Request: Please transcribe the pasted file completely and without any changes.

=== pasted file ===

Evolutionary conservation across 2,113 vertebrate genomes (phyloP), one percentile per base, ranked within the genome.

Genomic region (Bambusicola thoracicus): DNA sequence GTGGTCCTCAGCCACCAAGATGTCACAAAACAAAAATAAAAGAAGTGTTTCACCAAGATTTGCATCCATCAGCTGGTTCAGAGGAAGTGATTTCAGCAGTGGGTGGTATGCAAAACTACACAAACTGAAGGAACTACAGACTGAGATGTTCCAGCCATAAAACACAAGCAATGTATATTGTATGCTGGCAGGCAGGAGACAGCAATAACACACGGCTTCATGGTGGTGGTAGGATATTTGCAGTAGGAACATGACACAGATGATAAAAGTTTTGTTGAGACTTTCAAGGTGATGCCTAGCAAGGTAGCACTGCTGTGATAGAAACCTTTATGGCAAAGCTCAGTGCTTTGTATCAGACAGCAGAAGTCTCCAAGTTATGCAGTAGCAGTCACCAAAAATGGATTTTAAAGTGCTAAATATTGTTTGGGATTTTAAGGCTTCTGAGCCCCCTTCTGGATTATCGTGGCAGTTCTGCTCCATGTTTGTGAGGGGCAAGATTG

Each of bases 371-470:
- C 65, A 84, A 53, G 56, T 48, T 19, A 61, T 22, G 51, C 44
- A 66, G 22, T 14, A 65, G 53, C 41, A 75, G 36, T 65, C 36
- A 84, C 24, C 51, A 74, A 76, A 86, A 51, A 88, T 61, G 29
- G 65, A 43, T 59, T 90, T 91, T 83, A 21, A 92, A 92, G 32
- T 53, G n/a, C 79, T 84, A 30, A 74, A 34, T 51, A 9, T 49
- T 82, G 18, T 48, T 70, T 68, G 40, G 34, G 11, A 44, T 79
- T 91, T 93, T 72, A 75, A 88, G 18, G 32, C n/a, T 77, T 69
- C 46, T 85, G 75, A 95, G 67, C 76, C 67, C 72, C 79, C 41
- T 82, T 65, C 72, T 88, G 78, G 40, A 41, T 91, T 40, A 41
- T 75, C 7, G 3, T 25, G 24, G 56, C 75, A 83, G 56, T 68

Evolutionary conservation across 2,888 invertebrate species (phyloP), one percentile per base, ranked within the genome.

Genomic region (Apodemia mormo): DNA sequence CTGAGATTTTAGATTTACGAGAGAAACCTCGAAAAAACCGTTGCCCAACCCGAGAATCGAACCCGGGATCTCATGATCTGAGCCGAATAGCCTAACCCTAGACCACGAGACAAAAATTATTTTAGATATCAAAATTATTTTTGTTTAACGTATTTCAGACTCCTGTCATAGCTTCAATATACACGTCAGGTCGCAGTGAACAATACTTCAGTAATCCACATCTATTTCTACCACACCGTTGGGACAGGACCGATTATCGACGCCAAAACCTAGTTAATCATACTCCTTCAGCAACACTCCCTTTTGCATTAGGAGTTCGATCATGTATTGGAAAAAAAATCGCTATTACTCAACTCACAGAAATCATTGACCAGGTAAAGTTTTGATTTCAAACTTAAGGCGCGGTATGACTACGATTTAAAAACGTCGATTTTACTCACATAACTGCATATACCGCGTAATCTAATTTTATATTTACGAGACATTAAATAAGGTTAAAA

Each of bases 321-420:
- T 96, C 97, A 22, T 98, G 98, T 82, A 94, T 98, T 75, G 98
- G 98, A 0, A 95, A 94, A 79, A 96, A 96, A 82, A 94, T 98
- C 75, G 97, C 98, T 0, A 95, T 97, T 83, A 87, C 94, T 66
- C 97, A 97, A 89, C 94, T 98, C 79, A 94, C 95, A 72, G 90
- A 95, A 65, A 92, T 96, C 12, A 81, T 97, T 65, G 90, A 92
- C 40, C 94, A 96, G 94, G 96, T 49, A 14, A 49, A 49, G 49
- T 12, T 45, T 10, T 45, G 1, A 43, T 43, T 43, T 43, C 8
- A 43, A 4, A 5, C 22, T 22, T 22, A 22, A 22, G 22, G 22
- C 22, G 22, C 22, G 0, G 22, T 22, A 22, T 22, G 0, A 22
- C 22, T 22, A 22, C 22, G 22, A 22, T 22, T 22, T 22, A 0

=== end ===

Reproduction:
Evolutionary conservation across 2,113 vertebrate genomes (phyloP), one percentile per base, ranked within the genome.

Genomic region (Bambusicola thoracicus): DNA sequence GTGGTCCTCAGCCACCAAGATGTCACAAAACAAAAATAAAAGAAGTGTTTCACCAAGATTTGCATCCATCAGCTGGTTCAGAGGAAGTGATTTCAGCAGTGGGTGGTATGCAAAACTACACAAACTGAAGGAACTACAGACTGAGATGTTCCAGCCATAAAACACAAGCAATGTATATTGTATGCTGGCAGGCAGGAGACAGCAATAACACACGGCTTCATGGTGGTGGTAGGATATTTGCAGTAGGAACATGACACAGATGATAAAAGTTTTGTTGAGACTTTCAAGGTGATGCCTAGCAAGGTAGCACTGCTGTGATAGAAACCTTTATGGCAAAGCTCAGTGCTTTGTATCAGACAGCAGAAGTCTCCAAGTTATGCAGTAGCAGTCACCAAAAATGGATTTTAAAGTGCTAAATATTGTTTGGGATTTTAAGGCTTCTGAGCCCCCTTCTGGATTATCGTGGCAGTTCTGCTCCATGTTTGTGAGGGGCAAGATTG

Each of bases 371-470:
- C 65, A 84, A 53, G 56, T 48, T 19, A 61, T 22, G 51, C 44
- A 66, G 22, T 14, A 65, G 53, C 41, A 75, G 36, T 65, C 36
- A 84, C 24, C 51, A 74, A 76, A 86, A 51, A 88, T 61, G 29
- G 65, A 43, T 59, T 90, T 91, T 83, A 21, A 92, A 92, G 32
- T 53, G n/a, C 79, T 84, A 30, A 74, A 34, T 51, A 9, T 49
- T 82, G 18, T 48, T 70, T 68, G 40, G 34, G 11, A 44, T 79
- T 91, T 93, T 72, A 75, A 88, G 18, G 32, C n/a, T 77, T 69
- C 46, T 85, G 75, A 95, G 67, C 76, C 67, C 72, C 79, C 41
- T 82, T 65, C 72, T 88, G 78, G 40, A 41, T 91, T 40, A 41
- T 75, C 7, G 3, T 25, G 24, G 56, C 75, A 83, G 56, T 68

Evolutionary conservation across 2,888 invertebrate species (phyloP), one percentile per base, ranked within the genome.

Genomic region (Apodemia mormo): DNA sequence CTGAGATTTTAGATTTACGAGAGAAACCTCGAAAAAACCGTTGCCCAACCCGAGAATCGAACCCGGGATCTCATGATCTGAGCCGAATAGCCTAACCCTAGACCACGAGACAAAAATTATTTTAGATATCAAAATTATTTTTGTTTAACGTATTTCAGACTCCTGTCATAGCTTCAATATACACGTCAGGTCGCAGTGAACAATACTTCAGTAATCCACATCTATTTCTACCACACCGTTGGGACAGGACCGATTATCGACGCCAAAACCTAGTTAATCATACTCCTTCAGCAACACTCCCTTTTGCATTAGGAGTTCGATCATGTATTGGAAAAAAAATCGCTATTACTCAACTCACAGAAATCATTGACCAGGTAAAGTTTTGATTTCAAACTTAAGGCGCGGTATGACTACGATTTAAAAACGTCGATTTTACTCACATAACTGCATATACCGCGTAATCTAATTTTATATTTACGAGACATTAAATAAGGTTAAAA

Each of bases 321-420:
- T 96, C 97, A 22, T 98, G 98, T 82, A 94, T 98, T 75, G 98
- G 98, A 0, A 95, A 94, A 79, A 96, A 96, A 82, A 94, T 98
- C 75, G 97, C 98, T 0, A 95, T 97, T 83, A 87, C 94, T 66
- C 97, A 97, A 89, C 94, T 98, C 79, A 94, C 95, A 72, G 90
- A 95, A 65, A 92, T 96, C 12, A 81, T 97, T 65, G 90, A 92
- C 40, C 94, A 96, G 94, G 96, T 49, A 14, A 49, A 49, G 49
- T 12, T 45, T 10, T 45, G 1, A 43, T 43, T 43, T 43, C 8
- A 43, A 4, A 5, C 22, T 22, T 22, A 22, A 22, G 22, G 22
- C 22, G 22, C 22, G 0, G 22, T 22, A 22, T 22, G 0, A 22
- C 22, T 22, A 22, C 22, G 22, A 22, T 22, T 22, T 22, A 0